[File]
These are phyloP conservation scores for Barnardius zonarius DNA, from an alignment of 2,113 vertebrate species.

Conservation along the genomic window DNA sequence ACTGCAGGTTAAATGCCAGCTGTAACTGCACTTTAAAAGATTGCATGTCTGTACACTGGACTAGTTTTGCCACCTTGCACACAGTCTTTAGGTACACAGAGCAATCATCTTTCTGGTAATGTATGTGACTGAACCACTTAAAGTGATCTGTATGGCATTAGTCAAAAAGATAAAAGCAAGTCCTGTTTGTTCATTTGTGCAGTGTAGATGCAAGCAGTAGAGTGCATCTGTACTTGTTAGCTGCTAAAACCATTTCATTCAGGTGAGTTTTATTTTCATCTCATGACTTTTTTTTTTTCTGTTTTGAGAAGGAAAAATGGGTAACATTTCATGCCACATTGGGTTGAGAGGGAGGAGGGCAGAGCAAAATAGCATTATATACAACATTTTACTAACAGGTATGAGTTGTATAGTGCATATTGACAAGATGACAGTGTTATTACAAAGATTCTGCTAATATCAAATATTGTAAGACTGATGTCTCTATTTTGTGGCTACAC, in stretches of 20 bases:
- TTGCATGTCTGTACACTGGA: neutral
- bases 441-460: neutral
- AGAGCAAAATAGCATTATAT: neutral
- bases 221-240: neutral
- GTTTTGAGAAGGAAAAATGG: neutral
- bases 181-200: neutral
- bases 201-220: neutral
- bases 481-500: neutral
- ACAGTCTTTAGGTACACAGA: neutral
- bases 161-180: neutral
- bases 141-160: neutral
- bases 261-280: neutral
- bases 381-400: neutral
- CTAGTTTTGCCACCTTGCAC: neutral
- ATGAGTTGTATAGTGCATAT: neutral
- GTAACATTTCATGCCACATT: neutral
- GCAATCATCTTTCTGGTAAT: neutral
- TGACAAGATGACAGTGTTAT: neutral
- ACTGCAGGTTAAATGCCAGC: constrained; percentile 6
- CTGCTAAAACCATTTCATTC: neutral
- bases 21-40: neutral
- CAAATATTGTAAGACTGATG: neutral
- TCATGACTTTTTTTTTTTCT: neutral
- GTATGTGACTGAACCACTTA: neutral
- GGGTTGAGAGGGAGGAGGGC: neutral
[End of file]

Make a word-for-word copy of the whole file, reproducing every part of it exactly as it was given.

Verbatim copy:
These are phyloP conservation scores for Barnardius zonarius DNA, from an alignment of 2,113 vertebrate species.

Conservation along the genomic window DNA sequence ACTGCAGGTTAAATGCCAGCTGTAACTGCACTTTAAAAGATTGCATGTCTGTACACTGGACTAGTTTTGCCACCTTGCACACAGTCTTTAGGTACACAGAGCAATCATCTTTCTGGTAATGTATGTGACTGAACCACTTAAAGTGATCTGTATGGCATTAGTCAAAAAGATAAAAGCAAGTCCTGTTTGTTCATTTGTGCAGTGTAGATGCAAGCAGTAGAGTGCATCTGTACTTGTTAGCTGCTAAAACCATTTCATTCAGGTGAGTTTTATTTTCATCTCATGACTTTTTTTTTTTCTGTTTTGAGAAGGAAAAATGGGTAACATTTCATGCCACATTGGGTTGAGAGGGAGGAGGGCAGAGCAAAATAGCATTATATACAACATTTTACTAACAGGTATGAGTTGTATAGTGCATATTGACAAGATGACAGTGTTATTACAAAGATTCTGCTAATATCAAATATTGTAAGACTGATGTCTCTATTTTGTGGCTACAC, in stretches of 20 bases:
- TTGCATGTCTGTACACTGGA: neutral
- bases 441-460: neutral
- AGAGCAAAATAGCATTATAT: neutral
- bases 221-240: neutral
- GTTTTGAGAAGGAAAAATGG: neutral
- bases 181-200: neutral
- bases 201-220: neutral
- bases 481-500: neutral
- ACAGTCTTTAGGTACACAGA: neutral
- bases 161-180: neutral
- bases 141-160: neutral
- bases 261-280: neutral
- bases 381-400: neutral
- CTAGTTTTGCCACCTTGCAC: neutral
- ATGAGTTGTATAGTGCATAT: neutral
- GTAACATTTCATGCCACATT: neutral
- GCAATCATCTTTCTGGTAAT: neutral
- TGACAAGATGACAGTGTTAT: neutral
- ACTGCAGGTTAAATGCCAGC: constrained; percentile 6
- CTGCTAAAACCATTTCATTC: neutral
- bases 21-40: neutral
- CAAATATTGTAAGACTGATG: neutral
- TCATGACTTTTTTTTTTTCT: neutral
- GTATGTGACTGAACCACTTA: neutral
- GGGTTGAGAGGGAGGAGGGC: neutral